Parent: The ‘how’ of learning


Most parents have heard of the Early Years Foundation Stage (EYFS) but it is also important to be familiar with the Characteristics of Effective Learning (CoEL) which are integral to it. Annette Rawstrone provides the first of a four part guide.


In the early years, the CoEL are the ‘soft skills’ that help children to become life-long learners. The EYFS is currently being revised and early years professionals have welcomed the news that the CoEL will not only be retained but also given greater emphasis in the new guidance.

What are the CoEL?

The CoEL focus practitioners on how your child learns, rather than just what they are learning. It encourages them to look at the ways in which your child is engaging with other people and their environment. The three CoEL are:

  • Playing and exploring
  • Finding out and exploring
  • Playing with what they know
  • Being willing to ‘have a go’
  • Active learning
  • Being involved and concentrating
  • Continuing to try if they encounter difficulties
  • Enjoying their achievements
  • Creating and thinking critically
  • Having and developing their own ideas
  • Make links between ideas
  • Developing strategies for doing things.

Why is it so important?

The motivation to learn is even more important than being intelligent – being bright will not get a child far if they don't know how to apply themselves, or have the inclination to do so. Motivation is the key to success and the CoEL seek to instil this in children from an early age.

It is also recognised that each child is unique and all children learn in different ways. A child's individual learning characteristic will determine the way that they respond to the teaching and learning that happens in the nursery environment.

Children who receive the right sort of support and encouragement during their early years are likely to be creative and adventurous learners and continue to be motivated to learn throughout their lives. Contrary to this, young children who do not receive this individual interaction and support may not be as tuned-in and enthusiastic towards lifelong learning.

What should my nursery be providing?

For the CoEL to be integrated into your child's nursery setting, the practitioners need to ensure that they are providing an environment where different types of learning can occur in order to support children's varied learning styles.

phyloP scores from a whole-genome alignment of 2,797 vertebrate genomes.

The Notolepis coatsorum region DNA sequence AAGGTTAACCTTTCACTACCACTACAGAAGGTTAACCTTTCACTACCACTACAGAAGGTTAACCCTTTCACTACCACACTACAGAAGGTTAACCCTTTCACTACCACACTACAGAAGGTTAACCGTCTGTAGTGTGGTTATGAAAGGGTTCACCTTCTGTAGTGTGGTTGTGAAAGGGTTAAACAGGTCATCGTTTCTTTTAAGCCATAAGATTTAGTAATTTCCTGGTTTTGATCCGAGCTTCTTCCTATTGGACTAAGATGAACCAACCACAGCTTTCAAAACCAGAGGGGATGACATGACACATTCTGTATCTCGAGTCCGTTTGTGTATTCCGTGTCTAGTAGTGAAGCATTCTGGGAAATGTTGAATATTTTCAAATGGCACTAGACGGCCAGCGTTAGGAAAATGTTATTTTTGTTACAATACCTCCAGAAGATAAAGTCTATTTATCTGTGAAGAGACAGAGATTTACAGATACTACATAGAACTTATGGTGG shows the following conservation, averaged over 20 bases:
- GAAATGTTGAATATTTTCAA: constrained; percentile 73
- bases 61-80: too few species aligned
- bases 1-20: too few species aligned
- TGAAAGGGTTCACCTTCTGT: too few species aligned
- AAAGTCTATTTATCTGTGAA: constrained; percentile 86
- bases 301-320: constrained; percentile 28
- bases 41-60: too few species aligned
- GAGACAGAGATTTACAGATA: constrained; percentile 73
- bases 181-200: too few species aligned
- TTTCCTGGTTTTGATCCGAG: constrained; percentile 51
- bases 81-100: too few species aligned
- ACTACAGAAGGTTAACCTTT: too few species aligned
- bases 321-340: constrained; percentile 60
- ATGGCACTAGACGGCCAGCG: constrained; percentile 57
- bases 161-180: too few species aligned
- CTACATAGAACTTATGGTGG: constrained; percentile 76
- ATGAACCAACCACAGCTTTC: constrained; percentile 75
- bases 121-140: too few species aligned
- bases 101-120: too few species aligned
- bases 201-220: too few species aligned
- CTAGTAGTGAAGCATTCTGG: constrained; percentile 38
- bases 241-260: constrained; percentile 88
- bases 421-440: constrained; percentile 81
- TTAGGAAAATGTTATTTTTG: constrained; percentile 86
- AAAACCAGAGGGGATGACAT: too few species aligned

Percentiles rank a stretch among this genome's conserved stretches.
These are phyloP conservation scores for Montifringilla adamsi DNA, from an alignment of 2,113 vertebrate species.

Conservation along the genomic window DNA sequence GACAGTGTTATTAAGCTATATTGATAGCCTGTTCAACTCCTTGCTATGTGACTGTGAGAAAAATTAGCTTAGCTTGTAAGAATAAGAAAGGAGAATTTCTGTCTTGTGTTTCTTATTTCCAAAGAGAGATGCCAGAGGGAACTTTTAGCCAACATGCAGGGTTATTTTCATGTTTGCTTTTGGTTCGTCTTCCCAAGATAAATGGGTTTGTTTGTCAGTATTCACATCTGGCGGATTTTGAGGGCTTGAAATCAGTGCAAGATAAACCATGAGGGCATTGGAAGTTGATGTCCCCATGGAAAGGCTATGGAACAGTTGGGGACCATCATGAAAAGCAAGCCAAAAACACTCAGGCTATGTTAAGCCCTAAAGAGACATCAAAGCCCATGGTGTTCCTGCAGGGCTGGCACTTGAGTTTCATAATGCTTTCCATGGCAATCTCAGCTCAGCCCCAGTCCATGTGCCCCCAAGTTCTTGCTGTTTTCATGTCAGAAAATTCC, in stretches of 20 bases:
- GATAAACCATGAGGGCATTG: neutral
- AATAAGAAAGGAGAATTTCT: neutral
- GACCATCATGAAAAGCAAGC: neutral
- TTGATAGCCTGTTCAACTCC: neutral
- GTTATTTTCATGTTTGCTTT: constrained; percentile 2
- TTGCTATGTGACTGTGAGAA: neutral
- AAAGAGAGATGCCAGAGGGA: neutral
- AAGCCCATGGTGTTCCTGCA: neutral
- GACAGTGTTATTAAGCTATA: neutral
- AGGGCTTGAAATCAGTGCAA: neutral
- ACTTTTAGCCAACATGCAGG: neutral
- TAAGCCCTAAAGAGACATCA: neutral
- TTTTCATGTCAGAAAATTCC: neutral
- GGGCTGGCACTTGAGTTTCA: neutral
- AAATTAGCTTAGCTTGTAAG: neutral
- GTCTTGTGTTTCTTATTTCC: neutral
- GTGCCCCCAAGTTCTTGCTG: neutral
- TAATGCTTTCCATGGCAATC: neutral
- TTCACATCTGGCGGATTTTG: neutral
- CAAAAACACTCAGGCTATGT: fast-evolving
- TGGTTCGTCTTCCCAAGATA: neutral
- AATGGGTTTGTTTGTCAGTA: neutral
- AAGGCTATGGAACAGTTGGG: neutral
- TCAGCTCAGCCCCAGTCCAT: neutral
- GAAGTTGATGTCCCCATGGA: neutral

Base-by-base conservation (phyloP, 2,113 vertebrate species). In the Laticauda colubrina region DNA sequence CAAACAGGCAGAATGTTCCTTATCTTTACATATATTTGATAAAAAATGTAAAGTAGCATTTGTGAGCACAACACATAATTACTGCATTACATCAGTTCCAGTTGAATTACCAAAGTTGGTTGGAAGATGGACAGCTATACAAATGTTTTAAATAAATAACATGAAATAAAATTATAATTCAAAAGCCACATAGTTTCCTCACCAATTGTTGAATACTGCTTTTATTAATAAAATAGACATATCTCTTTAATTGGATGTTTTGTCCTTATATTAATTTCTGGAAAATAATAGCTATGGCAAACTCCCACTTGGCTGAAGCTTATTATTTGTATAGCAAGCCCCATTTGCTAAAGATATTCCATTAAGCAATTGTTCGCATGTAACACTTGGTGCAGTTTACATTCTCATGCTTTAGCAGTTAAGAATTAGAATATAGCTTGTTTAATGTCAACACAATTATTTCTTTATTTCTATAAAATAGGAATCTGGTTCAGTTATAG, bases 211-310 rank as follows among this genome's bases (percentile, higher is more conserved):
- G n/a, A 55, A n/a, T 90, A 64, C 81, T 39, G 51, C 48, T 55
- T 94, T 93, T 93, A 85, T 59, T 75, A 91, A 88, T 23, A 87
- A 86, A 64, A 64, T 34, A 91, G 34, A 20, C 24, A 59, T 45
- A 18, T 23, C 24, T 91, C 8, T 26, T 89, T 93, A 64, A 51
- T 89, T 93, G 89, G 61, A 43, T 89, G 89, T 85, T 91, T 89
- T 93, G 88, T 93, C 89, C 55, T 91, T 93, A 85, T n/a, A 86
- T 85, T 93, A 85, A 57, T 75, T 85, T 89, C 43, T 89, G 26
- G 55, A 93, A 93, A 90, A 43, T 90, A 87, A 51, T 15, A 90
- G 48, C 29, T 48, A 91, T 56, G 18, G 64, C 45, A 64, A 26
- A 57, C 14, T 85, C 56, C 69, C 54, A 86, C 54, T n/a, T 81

It takes a knowledgeable practitioner to be able to effectively observe a child and identify what characteristics they are displaying. Your child needs to be recognised for bringing their own needs, background, interests and talents to the nursery environment.

It is important that your child's carers get to know them personally and see what they become engrossed in. Your child's key person will be happy to hear about what your child is enjoying doing at home and any particular interests they are displaying, such as a fascination with wheels, or an interest in Paw Patrol.

You should expect your child's key person to give you regular verbal and written feedback – some settings use online learning journals such as Tapestry or EEXAT.


The nursery environment is sometimes referred to as the ‘third teacher’ because with the right environment children's natural curiosity can be sparked and they can learn independently. Your child's nursery environment should engage them and entice them to play and explore, for example:

  • Having plenty of uninterrupted time, alongside formal activities such as ‘circle time’
  • Space both indoors and outside to investigate
  • Providing open-ended resources that can be moved and combined in a variety of ways, such as wooden construction blocks, planks and crates outside and ‘loose parts’ such pine cones, buttons and wooden pegs inside
  • Practitioners who ask open-ended questions and challenge them
  • Enabling children to return to investigations and activities the following day
  • Allowing children to make their own choices and decisions including thinking of ideas for play themselves
  • Supporting children to negotiate hazards themselves and assess possible risk.

How can I learn more?

You could ask your early years provider to:

  • Run a parent workshop on CoEL
  • Share observations of your child so that you can see how they focus on the ‘how’ your child is learning rather than just the ‘what’
  • Next month this guide looks at Playing and exploring

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